“Love One Another”
“Love One Another Earnestly from a Pure Heart”
“Having purified your souls by your obedience to the truth
for a sincere brotherly love, love one another earnestly
from a pure heart (1 Peter 1:22).”
Let me start today’s sermon with this question: What motivated you to come to church today? Here’s an experience I’ve had; maybe you’ve had it, too. When I drive around town, I often pass church signs inviting visitors to come. I don’t know about you, but I find it hard to walk into a different church, especially when I am by myself. If you are wondering when that happens, if I am on a “staycation,” Erica and the boys are here, and I will try different churches as the elders have asked me to do that. But if I knew someone in that church, someone whom I respect, someone who has a good/pure heart, then it might be a different story. So, back to my opening question, what motivated you to come to our church today? I think the beginning of the answer is the people, our people, all of you. But I will get back to that…
Today is LWML Sunday. “LWML” stands for the “Lutheran Women’s Missionary League.” The LWML is an auxiliary of our Lutheran Church—Missouri Synod and has members throughout North America. As the word “missionary” in their name suggests, they sponsor mission efforts reaching around the world, with the idea being that more and more people learn the Good News about Jesus. For this LWML Sunday, I’d like us to think about 1 Peter 1:22, Having purified your souls by your obedience to the truth for a sincere brotherly love, love one another earnestly from a pure heart. They say a picture is worth a thousand words. You can picture today’s sermon by looking at the logo for LWML Sunday, “Our Hearts in HIS Hand.”
Think about a heart in a hand. Literally, think about holding a real heart in your hand. That’s what a transplant surgeon does. He takes out the diseased heart with his hand and puts in a new heart. That’s what God has done to you and me. Do you see the cross and the drop of water in the logo? You know that the cross represents Jesus dying and rising again for the forgiveness of our sins. And you know the water drop points to your Baptism. Baptism gives a new heart, a pure heart with all the benefits of Christ’s death and resurrection. Long ago God had promised in the prophet Ezekiel, “I will give you a new heart, and a new spirit I will put within you,” (Ezekiel 36:26). He has kept His promise. Unlike a physical transplant that lasts some years, the new heart and LIFE God gives you through Baptism will last forever.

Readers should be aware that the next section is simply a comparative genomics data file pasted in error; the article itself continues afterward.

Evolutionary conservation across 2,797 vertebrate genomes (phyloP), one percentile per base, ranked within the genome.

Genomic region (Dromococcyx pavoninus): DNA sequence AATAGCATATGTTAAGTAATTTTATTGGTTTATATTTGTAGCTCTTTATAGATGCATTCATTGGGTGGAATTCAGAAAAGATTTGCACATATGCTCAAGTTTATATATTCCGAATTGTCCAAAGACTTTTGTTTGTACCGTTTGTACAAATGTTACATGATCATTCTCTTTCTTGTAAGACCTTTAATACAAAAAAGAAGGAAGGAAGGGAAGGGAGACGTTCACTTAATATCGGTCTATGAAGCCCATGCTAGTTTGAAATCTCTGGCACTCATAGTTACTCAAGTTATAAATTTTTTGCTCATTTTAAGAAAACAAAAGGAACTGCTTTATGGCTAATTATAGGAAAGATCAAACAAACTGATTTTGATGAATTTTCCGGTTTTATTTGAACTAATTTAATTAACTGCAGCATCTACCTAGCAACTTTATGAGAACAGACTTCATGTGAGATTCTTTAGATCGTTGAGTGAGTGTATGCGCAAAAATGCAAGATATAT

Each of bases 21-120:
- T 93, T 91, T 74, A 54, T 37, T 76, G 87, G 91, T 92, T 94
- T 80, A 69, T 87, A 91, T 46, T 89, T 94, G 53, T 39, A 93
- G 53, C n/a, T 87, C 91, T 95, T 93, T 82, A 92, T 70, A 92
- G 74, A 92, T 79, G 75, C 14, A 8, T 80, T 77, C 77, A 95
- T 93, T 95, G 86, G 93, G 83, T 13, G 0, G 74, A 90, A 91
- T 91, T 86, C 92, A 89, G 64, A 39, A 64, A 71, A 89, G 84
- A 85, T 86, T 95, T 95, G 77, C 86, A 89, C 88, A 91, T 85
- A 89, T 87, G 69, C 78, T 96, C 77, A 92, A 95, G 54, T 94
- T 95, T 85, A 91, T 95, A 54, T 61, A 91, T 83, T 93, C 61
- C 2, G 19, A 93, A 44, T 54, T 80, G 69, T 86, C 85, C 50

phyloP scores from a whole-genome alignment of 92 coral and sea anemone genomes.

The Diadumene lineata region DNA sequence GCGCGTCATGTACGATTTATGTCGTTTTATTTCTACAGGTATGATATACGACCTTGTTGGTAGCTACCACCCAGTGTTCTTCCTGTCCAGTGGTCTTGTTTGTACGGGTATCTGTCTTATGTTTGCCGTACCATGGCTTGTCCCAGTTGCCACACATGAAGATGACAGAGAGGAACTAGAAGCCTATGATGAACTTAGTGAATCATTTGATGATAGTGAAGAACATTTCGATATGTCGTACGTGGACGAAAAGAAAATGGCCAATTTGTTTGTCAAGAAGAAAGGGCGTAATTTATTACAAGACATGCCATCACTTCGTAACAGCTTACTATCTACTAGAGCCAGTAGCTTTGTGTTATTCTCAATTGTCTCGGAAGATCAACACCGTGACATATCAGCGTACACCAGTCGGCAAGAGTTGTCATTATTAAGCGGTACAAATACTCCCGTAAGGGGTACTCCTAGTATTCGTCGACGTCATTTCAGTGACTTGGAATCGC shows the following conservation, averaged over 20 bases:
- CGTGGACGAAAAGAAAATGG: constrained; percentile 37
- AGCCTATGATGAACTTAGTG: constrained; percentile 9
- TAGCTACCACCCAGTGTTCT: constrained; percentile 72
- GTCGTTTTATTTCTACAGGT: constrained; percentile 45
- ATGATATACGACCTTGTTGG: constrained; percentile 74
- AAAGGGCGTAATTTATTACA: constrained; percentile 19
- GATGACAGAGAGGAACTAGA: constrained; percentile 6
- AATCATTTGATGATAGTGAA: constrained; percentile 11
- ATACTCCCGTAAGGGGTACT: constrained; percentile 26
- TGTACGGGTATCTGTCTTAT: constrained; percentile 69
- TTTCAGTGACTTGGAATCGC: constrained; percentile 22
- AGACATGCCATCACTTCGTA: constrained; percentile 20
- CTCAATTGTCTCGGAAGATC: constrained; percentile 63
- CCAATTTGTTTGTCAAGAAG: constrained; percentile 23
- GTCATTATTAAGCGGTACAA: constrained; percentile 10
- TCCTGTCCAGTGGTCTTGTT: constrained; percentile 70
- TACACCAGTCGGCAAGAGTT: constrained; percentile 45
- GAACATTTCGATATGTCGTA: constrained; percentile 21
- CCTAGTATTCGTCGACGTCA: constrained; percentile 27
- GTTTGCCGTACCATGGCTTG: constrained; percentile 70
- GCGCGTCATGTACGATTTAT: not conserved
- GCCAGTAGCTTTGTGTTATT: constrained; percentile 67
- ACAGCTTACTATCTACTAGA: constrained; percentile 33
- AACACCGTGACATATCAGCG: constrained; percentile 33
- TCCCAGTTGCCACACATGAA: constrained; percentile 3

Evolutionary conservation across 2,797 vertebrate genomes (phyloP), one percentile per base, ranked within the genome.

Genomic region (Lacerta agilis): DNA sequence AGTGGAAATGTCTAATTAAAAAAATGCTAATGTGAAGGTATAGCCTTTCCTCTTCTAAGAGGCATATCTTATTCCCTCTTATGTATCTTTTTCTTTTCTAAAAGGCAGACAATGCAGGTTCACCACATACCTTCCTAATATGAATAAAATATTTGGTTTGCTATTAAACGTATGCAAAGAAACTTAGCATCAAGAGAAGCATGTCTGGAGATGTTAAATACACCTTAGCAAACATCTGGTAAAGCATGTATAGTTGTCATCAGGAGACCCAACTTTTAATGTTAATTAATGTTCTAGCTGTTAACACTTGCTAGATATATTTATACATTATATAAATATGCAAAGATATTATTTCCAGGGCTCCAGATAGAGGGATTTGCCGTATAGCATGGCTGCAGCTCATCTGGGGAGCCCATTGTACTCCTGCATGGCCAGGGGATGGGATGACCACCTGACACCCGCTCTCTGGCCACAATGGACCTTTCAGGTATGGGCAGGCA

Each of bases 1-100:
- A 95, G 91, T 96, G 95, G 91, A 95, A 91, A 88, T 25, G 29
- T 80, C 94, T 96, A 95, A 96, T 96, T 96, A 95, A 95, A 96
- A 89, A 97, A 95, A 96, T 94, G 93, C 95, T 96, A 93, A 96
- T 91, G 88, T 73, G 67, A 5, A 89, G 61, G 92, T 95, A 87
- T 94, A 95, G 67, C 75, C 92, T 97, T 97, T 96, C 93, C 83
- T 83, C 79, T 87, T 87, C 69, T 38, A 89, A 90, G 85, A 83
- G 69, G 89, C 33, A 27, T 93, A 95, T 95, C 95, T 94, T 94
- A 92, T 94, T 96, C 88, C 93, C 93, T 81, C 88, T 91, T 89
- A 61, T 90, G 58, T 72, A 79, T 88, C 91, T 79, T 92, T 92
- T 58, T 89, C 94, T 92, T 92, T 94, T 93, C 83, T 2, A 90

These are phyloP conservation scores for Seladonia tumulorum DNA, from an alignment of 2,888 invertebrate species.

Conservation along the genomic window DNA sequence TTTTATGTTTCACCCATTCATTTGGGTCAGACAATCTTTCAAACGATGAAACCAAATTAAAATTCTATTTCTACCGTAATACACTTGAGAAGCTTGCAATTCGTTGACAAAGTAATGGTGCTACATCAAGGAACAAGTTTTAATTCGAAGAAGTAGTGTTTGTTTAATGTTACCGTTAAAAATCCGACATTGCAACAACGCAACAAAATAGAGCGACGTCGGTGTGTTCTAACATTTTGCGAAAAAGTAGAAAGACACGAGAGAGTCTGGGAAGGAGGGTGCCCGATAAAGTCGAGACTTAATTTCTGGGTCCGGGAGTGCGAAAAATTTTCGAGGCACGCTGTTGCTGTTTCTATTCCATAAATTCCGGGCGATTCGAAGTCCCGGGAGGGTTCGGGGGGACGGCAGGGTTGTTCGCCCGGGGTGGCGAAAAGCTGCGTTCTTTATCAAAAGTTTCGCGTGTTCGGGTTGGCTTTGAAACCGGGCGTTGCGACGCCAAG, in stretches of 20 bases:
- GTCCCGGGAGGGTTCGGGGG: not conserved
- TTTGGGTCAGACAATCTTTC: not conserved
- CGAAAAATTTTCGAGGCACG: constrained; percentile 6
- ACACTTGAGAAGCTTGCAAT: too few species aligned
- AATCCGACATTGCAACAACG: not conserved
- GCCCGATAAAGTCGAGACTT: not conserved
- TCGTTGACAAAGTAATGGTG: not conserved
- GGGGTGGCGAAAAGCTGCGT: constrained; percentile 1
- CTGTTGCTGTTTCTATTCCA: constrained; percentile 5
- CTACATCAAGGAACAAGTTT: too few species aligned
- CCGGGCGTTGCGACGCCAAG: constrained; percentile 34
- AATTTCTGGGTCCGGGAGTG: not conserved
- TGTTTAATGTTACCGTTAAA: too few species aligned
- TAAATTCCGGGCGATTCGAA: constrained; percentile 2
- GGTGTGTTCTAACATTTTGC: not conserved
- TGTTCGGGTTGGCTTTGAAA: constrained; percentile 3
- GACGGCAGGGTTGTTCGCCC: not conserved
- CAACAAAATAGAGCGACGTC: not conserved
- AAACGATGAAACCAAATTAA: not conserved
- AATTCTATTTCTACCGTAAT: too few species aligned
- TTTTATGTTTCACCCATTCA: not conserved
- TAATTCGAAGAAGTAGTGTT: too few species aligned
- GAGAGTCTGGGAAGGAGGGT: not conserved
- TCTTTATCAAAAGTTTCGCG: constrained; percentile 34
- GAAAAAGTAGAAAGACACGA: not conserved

If you think this is just routine church talk, let me pause here for a moment. Why did God give you and me this “transplant?” Here’s why. I have within my heart thoughts and feelings, ideas, and urges that are sinful. I am a sinner. I’m not perfect. You already know this. This is true for you, too. My heart by nature is not pure and neither is yours. We are born with original sin, inherited from the sinners before us, all the way back to Adam and Eve, and we daily commit actual sins. Sooner or later, what’s deep down is going to be known. “No creature is hidden from his [God’s] sight, but all are naked and exposed to the eyes of him to whom we must give account” (Hebrews 4:13). This sin in us, original sin and the actual sins we commit daily, this sin will continue until the day we die.
This sounds bad. This is bad. But then there’s the cool thing about Baptism. Baptism brings us the forgiveness of Jesus Christ here-and-now and gives us grace to live new and holy lives here-and-now. When a surgeon transplants a human heart, new physical life comes to a fatally ill patient. Now God has given you a new heart, a pure heart, a new life … and with the life God gives, you have love, His love.
Let’s go back to our text…Having purified your souls by your obedience to the truth for a sincere brotherly love, love one another earnestly from a pure heart (1 Peter 1:22). Two short remarks are necessary here. “Having purified your souls by your obedience to the truth” sounds like you have made yourself pure by keeping the commandments. That’s not what Peter means. Peter is simply talking about faith. Our new heart, our new birth, makes us “children of the heavenly Father” who trustingly look up to Him and want to live holy lives for His sake. Being pure before God is not our doing, it’s all grace. For by grace you have been saved through faith. And this is not your own doing; it is the gift of God (Ephesians 2:8). My second point of interpretation about our sermon text is this: When Peter says faith is for a “sincere brotherly love,” he’s not excluding women. In the New Testament, the word “brother” often means both men and women who believe in Jesus. We could paraphrase it this way: “Now that the cross of Jesus has come into your hearts through Baptism, we can love one another.” Once again, the logo shows it so well. The cross comes through Baptism into your heart, into my heart, into each of our hearts. And each new, purified heart is surrounded by a much bigger heart. That’s the church, a big-hearted place, where all our hearts are together in His hand.